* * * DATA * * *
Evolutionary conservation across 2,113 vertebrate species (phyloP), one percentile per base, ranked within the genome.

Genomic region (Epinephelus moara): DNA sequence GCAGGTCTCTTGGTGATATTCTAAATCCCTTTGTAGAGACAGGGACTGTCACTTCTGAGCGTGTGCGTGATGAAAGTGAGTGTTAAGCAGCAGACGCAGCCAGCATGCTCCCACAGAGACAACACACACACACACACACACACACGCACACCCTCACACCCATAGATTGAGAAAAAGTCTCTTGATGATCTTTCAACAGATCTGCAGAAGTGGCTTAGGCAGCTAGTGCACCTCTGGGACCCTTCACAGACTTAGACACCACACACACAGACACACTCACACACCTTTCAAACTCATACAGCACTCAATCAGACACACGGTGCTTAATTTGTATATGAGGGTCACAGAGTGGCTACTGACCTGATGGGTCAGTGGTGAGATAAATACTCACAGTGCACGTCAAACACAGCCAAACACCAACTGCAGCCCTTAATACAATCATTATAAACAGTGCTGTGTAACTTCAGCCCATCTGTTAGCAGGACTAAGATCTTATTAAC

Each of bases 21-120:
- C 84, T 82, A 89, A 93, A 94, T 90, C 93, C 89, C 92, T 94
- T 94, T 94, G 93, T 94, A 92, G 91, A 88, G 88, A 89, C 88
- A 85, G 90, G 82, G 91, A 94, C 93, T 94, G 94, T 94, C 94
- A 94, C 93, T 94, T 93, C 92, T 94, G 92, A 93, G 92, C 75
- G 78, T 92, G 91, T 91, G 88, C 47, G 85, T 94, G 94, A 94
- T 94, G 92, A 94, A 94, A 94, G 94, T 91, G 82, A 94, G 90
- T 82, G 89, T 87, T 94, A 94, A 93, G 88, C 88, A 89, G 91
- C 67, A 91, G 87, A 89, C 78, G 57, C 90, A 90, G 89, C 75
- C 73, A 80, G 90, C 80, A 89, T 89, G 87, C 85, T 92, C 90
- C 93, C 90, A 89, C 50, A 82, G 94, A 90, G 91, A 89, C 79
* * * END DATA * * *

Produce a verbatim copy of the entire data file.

Evolutionary conservation across 2,113 vertebrate species (phyloP), one percentile per base, ranked within the genome.

Genomic region (Epinephelus moara): DNA sequence GCAGGTCTCTTGGTGATATTCTAAATCCCTTTGTAGAGACAGGGACTGTCACTTCTGAGCGTGTGCGTGATGAAAGTGAGTGTTAAGCAGCAGACGCAGCCAGCATGCTCCCACAGAGACAACACACACACACACACACACACACGCACACCCTCACACCCATAGATTGAGAAAAAGTCTCTTGATGATCTTTCAACAGATCTGCAGAAGTGGCTTAGGCAGCTAGTGCACCTCTGGGACCCTTCACAGACTTAGACACCACACACACAGACACACTCACACACCTTTCAAACTCATACAGCACTCAATCAGACACACGGTGCTTAATTTGTATATGAGGGTCACAGAGTGGCTACTGACCTGATGGGTCAGTGGTGAGATAAATACTCACAGTGCACGTCAAACACAGCCAAACACCAACTGCAGCCCTTAATACAATCATTATAAACAGTGCTGTGTAACTTCAGCCCATCTGTTAGCAGGACTAAGATCTTATTAAC

Each of bases 21-120:
- C 84, T 82, A 89, A 93, A 94, T 90, C 93, C 89, C 92, T 94
- T 94, T 94, G 93, T 94, A 92, G 91, A 88, G 88, A 89, C 88
- A 85, G 90, G 82, G 91, A 94, C 93, T 94, G 94, T 94, C 94
- A 94, C 93, T 94, T 93, C 92, T 94, G 92, A 93, G 92, C 75
- G 78, T 92, G 91, T 91, G 88, C 47, G 85, T 94, G 94, A 94
- T 94, G 92, A 94, A 94, A 94, G 94, T 91, G 82, A 94, G 90
- T 82, G 89, T 87, T 94, A 94, A 93, G 88, C 88, A 89, G 91
- C 67, A 91, G 87, A 89, C 78, G 57, C 90, A 90, G 89, C 75
- C 73, A 80, G 90, C 80, A 89, T 89, G 87, C 85, T 92, C 90
- C 93, C 90, A 89, C 50, A 82, G 94, A 90, G 91, A 89, C 79